QME REPORT QUALITY
Carpenter D.C. – The DWC is ramping up its scrutiny of QME Reports and is asking Judges to more closely monitor and report back on Reports that fail to meet minimum standards in being able to resolve disputed issues. When a doctor has a threshold number of Reports rejected by the Judge, this could impact his/her reappointment as a QME. Your company has assisted QMEs who have had their reappointments challenged for other reasons. What will your company do/what can your company do to assist a doctor who has had a Report rejected by the Judge to appeal the rejection and, how do you anticipate this tightened scrutiny on QME reports to affect the QME population?
Roxborough: Yes, we have represented over 100 QMEs. And none have been reported for medical malpractice or fraud. It mostly, if not exclusively has to do with technical alleged procedural violations, i.e., billing mistakes. Not in terms of adding up the dollar amounts, but rather, for example, a report is a day or two late. By the way, that reports are sometimes late is not surprising since there is a higher demand than ever for QMEs, and a lower supply of QMEs. Most of our clients are working 5-7 days a week, 8 hours or more a day. It’s therefore hard to get reports done within the statutory time period.
Carpenter D.C. – Your company has long been involved with Workers Compensation in the State of California. What services do you offer Qualified Medical Evaluators?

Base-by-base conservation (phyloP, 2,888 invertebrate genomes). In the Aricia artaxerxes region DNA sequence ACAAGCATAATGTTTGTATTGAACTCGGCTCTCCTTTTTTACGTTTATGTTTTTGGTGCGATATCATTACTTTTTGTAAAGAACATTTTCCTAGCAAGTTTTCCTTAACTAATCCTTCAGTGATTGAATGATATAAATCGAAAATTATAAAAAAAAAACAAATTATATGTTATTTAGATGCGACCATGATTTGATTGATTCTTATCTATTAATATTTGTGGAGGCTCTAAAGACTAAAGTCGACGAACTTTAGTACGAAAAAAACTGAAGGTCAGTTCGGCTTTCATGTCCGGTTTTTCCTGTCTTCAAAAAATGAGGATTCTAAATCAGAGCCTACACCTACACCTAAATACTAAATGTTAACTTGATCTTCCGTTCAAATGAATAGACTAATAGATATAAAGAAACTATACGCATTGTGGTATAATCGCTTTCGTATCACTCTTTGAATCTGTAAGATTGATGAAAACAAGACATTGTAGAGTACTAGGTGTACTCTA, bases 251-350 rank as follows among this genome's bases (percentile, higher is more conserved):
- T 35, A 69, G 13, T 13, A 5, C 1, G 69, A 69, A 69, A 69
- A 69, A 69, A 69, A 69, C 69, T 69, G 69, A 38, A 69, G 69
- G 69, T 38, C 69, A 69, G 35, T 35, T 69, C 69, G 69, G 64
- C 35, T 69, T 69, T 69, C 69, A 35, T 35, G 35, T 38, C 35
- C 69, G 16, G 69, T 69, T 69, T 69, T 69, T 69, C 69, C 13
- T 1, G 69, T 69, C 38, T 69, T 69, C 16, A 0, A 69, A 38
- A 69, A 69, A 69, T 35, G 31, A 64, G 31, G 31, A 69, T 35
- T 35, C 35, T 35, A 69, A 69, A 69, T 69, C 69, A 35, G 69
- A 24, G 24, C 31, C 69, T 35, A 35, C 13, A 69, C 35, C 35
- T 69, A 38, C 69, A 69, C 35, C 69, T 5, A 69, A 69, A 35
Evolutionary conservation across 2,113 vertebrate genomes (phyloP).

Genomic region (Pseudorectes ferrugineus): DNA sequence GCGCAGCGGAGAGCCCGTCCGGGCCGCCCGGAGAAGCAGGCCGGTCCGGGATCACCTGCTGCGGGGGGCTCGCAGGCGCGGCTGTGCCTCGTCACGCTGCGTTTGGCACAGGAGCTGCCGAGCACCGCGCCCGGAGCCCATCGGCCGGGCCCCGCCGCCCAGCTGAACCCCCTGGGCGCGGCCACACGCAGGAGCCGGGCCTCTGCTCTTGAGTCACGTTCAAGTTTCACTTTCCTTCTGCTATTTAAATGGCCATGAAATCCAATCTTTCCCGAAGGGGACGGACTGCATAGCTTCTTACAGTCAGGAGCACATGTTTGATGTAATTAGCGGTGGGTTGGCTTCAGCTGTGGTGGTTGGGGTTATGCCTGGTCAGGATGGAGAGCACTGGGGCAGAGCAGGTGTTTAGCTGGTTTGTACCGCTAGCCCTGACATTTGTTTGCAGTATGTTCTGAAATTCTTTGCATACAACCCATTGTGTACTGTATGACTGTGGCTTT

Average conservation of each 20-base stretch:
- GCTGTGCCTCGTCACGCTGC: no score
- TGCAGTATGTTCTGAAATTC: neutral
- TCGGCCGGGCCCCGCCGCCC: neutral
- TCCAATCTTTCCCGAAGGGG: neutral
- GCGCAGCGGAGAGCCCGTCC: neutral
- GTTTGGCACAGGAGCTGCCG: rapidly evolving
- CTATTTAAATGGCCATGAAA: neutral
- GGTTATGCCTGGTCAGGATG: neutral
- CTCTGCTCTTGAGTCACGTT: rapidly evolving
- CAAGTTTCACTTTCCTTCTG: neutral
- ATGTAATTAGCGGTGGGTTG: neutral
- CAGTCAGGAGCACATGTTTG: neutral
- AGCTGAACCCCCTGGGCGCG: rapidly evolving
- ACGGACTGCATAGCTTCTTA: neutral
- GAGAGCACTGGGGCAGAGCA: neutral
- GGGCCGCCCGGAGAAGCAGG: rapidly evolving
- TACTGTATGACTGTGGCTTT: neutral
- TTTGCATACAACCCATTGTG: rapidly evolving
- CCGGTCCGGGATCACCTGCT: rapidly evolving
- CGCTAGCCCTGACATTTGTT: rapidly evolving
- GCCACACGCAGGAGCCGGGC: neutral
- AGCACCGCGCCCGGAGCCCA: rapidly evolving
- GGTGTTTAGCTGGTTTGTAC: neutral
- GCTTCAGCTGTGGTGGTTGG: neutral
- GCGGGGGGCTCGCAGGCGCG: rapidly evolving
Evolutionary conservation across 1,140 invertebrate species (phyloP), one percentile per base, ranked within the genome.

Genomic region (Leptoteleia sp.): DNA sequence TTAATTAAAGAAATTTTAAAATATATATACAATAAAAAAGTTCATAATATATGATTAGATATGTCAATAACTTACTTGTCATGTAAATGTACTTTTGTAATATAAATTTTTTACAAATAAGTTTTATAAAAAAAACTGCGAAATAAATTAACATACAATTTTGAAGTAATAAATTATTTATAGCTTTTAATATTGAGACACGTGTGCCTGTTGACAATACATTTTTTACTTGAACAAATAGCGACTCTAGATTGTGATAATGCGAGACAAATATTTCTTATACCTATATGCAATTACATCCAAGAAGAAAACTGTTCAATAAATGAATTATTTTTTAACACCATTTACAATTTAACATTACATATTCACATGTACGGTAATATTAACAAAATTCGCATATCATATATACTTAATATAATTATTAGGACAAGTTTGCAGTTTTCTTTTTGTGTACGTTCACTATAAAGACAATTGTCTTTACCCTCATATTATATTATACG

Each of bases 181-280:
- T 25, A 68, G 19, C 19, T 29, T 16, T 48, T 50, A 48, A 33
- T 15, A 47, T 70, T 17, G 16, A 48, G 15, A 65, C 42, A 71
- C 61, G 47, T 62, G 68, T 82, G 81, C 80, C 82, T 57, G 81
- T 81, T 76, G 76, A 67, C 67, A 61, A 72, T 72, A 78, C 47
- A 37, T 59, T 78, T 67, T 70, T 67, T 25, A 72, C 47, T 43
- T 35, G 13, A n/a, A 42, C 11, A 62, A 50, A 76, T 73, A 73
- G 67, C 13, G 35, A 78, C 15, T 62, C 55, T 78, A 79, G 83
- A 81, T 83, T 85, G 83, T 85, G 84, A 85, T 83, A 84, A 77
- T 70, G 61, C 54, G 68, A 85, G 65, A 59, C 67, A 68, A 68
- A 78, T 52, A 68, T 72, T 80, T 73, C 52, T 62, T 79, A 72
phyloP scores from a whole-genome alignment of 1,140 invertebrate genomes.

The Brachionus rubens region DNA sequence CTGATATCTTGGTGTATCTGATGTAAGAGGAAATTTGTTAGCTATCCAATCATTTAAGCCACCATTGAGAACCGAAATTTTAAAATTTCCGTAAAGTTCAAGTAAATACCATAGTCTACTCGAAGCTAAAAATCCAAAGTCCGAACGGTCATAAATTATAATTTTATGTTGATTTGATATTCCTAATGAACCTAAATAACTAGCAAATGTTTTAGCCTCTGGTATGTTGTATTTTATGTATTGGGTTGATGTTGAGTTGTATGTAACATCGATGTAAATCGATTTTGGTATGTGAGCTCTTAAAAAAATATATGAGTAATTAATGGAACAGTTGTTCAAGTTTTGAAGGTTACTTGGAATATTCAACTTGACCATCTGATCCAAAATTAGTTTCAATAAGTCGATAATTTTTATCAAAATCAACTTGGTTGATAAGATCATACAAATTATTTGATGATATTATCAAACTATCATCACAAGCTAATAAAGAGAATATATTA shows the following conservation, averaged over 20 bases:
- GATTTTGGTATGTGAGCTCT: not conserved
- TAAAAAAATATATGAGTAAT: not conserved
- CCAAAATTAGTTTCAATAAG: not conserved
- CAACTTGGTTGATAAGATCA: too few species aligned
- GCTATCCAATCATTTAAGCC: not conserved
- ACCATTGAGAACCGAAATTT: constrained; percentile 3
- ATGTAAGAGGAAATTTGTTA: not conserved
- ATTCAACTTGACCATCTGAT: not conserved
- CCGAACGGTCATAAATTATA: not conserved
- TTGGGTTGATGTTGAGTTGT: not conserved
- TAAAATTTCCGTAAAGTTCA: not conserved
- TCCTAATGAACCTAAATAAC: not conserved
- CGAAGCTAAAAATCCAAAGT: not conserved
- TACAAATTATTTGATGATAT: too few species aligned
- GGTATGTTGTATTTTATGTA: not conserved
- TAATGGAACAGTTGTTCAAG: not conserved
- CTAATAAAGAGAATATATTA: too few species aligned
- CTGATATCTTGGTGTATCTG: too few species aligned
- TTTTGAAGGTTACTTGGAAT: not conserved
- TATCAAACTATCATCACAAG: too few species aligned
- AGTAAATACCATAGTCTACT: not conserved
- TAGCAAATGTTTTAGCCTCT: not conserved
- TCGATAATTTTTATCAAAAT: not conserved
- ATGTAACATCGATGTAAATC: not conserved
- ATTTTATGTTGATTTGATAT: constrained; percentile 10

Roxborough: In the 1990s, RPNA developed the law in California concerning Employers Rights against workers compensation carriers in California. We have now developed a boutique practice of also representing QMEs and supporting their rights in the workers compensation system. They have the responsibility to provide competent and quality medical services for injured workers. And, injured workers depend on QMEs as basically the referees of the workers compensation system. As referees they need to call balls and strikes, and they need to do it carefully and accurately. However, imposing more and more technical regulations does little to protect the injured worker and more to just cause unnecessary delays and increase profits for the carrier community.
Carpenter D.C. – From your perspective, what do you expect to see that is good, and that is bad, in the QME program in the next 5 years and, what advice would you give to the hard working QME?
Roxborough – Depending upon how much of a true â€œraiseâ€ QMEs are provided in this next round of DWC regulations, we could get back more Orthopedic QMEs and other QMEs in limited medical areas from which there are very few doctors in California to serve the injured workers. In order to bring them back, two major things have to happen a reasonable fee increase and less bullying by the DWC. If the carrier community or self-insured community has a problem with the amount a doctor charges, they always have a remedy at the WCAB. The DWC, on the other hand, should leave it to the WCAB to determine these issues, and the carriers to work it out. The DWC should frankly perform fewer audits, and audit more for medical fraud and medical malpractice. Without these two major components, QMEs are going to have to join QME management companies to survive. Or, join the AME Panels and make more money.
Carpenter D.C. – Thank you for taking the time to speak with me today, and for all you do for Qualified Medical Evaluators.
Roxborough – My pleasure.